I’ve been drooling over Samsung’s Galaxy S III smartphone ever since my last contract was up a few months ago. But barring an unanticipated disaster, I’m afraid I’m going to stick with the faithful old Galaxy S, at least until after the holidays. It’s going to be quite a challenge. The lure of 4G, a large, bright display, and super-fast performance is very compelling and I don’t want to miss out on any of the fun.
First and foremost is the cost of a new Galaxy S III. On a new AT&T contract, that will set me back $199.
In spite of all the bluster and claims from election season, money is tough to get and even tougher to hold on to these days. Prices for everything from food to gas to just “stuff” keeps going up every time you turn around.
And what will 2013 hold for everyone? Will there be layoffs? Will taxes go up? What will be the hot ticket to fame and fortune? Nobody knows, so everybody is sitting on their cash.
Spending that $200, plus activation fees, a new case and perhaps an accessory or two might not be the most prudent use of limited cash reserves.
Being Locked Into Another Contract
Right up there with spending that $200-plus is the new two-year commitment. Currently I’m on month-to-month billing. Signing up for another contract means that I’m locked into the provider. If my current service provider ticks me off I can easily switch to another one, possibly with a better plan.
My Old Phone Still Works
I’ve taken very good care of my Samsung and had it encased in a Bodyglove before I even left the store. It’s kind of a rigid rubbery plastic protective case that has served me well. I’ve dropped the phone on concrete from four feet up without any problems. Fortunately, I haven’t hit the screen with any sharp objects. I also carry the phone in the front pocket of my pants, instead of the back. (If you put your phone in your back pocket you’ll inevitably sit on something hard and sharp, inevitably cracking the screen. But you already knew that, right?)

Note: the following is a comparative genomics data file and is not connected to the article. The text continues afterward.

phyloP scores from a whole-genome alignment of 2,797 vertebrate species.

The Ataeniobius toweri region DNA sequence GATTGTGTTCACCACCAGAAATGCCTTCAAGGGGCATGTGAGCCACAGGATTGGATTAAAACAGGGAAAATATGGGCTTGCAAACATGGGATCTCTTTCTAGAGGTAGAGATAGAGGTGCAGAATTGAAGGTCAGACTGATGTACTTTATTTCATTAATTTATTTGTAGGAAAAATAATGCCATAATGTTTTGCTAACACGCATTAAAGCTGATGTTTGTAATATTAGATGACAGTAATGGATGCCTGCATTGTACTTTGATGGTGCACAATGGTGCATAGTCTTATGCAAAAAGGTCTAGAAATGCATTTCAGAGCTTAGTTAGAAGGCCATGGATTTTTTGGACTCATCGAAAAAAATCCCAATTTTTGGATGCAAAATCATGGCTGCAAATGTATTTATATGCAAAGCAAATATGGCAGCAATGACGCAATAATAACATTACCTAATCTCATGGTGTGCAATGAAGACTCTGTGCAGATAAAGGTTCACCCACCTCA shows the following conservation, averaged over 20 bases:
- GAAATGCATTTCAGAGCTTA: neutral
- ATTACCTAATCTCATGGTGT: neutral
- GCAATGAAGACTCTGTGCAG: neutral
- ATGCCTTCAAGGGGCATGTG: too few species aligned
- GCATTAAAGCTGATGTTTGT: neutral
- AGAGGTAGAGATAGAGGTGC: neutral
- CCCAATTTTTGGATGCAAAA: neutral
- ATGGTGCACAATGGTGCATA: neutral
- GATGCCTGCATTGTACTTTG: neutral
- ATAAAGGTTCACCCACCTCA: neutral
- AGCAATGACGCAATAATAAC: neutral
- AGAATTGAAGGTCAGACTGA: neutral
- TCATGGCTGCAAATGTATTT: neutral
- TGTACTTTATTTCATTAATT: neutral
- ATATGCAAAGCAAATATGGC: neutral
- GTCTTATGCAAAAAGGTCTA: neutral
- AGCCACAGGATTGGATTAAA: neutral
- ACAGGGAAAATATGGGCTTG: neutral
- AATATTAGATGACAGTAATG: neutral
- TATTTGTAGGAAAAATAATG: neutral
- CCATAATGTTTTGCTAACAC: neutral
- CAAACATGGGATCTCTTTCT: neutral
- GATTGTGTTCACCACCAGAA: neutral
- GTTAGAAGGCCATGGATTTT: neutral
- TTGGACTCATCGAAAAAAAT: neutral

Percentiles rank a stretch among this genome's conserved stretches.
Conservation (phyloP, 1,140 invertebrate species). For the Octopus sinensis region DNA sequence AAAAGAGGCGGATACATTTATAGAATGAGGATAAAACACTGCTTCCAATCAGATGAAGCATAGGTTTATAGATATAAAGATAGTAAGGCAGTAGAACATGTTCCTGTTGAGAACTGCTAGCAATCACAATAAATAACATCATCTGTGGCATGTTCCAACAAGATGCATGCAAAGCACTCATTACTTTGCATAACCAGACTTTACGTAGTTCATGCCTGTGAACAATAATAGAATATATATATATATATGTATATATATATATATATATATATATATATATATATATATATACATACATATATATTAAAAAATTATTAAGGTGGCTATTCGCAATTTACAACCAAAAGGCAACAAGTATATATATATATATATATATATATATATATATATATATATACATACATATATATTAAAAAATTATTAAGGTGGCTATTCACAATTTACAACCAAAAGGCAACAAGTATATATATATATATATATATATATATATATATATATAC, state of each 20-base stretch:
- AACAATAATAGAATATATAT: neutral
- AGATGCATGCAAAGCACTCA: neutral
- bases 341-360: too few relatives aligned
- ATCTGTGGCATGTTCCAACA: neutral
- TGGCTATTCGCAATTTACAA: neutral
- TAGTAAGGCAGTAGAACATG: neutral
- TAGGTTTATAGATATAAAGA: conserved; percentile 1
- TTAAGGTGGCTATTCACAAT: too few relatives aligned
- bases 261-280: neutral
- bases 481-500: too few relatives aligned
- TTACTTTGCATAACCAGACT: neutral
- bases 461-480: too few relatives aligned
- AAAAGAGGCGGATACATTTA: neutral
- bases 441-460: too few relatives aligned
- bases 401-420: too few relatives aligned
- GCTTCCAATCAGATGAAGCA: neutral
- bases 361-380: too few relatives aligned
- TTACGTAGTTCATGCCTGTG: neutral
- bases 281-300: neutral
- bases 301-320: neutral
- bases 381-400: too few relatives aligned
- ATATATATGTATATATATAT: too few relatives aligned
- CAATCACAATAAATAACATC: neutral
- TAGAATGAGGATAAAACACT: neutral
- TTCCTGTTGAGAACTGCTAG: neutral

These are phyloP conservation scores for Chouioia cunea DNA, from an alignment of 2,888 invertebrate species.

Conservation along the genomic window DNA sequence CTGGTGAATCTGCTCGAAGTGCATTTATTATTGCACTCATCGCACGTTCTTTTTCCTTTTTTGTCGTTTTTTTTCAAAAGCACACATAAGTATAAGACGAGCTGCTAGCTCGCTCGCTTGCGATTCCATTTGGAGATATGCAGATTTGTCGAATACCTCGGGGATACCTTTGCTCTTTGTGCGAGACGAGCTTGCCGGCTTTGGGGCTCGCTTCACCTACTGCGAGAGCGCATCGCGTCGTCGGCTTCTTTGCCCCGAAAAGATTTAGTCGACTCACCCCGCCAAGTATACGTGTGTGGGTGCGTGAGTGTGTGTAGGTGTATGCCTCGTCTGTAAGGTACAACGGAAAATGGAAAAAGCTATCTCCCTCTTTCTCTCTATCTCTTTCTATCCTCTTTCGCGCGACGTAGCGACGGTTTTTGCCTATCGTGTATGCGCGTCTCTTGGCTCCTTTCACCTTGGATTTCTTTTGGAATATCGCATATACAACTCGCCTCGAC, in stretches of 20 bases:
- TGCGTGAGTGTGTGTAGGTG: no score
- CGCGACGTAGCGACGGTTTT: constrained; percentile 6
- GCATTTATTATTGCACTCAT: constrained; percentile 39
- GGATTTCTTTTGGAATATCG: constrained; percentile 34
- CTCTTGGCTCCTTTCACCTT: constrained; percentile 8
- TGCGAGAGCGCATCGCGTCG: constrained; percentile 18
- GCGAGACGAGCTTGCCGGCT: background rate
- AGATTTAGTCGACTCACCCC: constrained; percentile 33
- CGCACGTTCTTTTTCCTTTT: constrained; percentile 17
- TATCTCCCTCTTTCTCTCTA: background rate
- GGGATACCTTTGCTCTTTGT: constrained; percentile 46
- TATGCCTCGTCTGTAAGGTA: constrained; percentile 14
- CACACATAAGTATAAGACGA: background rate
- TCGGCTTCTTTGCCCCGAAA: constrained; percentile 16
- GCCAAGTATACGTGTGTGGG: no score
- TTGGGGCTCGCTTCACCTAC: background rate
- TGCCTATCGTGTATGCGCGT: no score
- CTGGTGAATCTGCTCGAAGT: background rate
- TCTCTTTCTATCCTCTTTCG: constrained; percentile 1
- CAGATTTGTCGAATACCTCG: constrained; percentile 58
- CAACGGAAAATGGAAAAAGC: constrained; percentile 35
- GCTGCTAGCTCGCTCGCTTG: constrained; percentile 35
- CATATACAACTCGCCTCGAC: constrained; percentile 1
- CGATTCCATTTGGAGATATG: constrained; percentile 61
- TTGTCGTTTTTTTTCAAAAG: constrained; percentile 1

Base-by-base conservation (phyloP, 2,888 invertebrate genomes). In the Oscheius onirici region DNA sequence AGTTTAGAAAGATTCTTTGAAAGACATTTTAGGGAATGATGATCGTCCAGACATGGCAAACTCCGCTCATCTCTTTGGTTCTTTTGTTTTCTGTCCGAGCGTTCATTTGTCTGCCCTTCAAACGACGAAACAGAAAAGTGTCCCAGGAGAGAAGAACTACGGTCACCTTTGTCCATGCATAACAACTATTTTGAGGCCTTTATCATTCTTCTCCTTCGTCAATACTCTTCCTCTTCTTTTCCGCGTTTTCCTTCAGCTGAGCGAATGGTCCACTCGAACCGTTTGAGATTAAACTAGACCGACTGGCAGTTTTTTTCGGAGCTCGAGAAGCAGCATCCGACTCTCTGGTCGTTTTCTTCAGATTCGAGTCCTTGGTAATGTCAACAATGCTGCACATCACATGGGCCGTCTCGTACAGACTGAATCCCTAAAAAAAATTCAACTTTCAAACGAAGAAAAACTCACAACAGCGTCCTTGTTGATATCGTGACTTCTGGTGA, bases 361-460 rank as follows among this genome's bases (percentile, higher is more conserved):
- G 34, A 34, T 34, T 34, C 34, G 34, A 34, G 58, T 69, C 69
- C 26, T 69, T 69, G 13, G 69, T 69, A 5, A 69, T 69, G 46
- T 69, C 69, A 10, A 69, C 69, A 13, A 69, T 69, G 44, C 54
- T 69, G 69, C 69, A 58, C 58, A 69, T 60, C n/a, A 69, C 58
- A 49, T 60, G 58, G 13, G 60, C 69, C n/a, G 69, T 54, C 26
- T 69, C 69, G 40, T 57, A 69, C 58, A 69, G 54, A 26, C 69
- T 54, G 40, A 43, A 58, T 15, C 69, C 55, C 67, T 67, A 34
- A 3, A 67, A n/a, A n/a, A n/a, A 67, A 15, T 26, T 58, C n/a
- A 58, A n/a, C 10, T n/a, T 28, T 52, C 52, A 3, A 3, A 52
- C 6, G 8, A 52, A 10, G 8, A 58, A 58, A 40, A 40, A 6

The phone is rooted, so I typically run it at it’s maximum 1 GHz speed. Which brings me to…
The Hassle Of Rooting
Rooting a new phone can be a challenge. In my case, the Galaxy S running Android version 2.2 was pretty easy to root. When upgrading to the latest version of Android, it’s not always possible to retain root privileges. Sometimes it’s impossible to root a new version, without going back one or two revisions. That’s a lot of work.
So part of my plan is to time my Galaxy S III purchase so enough people have shaken out the rooting process to where I know it will work. I may very well miss that narrow opportunity before a new device or new version comes out and people lose interest. No interest, possibly no rooting.
We Won’t Be Standardized
Finally, if I move up to the new phone I’ll no longer have the same phone as my wife. As her support person, it makes sense for us to standardize on one model. Virtually every enterprise follows exactly the same strategy. It just makes support that much easier. And, my wife can pick up my phone and use it without trouble.
If I had my kids on smartphones, they’d all have the same model as well. Since I’m not made of money, I can’t see spending $25 to $30 per month per phone for each kid’s data plan. Don’t forget that each additional line is $10 more per month, as well. In my case, it would be an extra $120 per month.
We’ll move over to smartphones for the whole family when the data costs either approach zero or my kids come up with the extra cash.
Bottom line: There are a bunch of reasons why I’m not moving over to the Galaxy S III. Of course, everybody’s situation is different. If you’re thinking of upgrading, just make sure you consider why you’re making the move — and all the associated implications.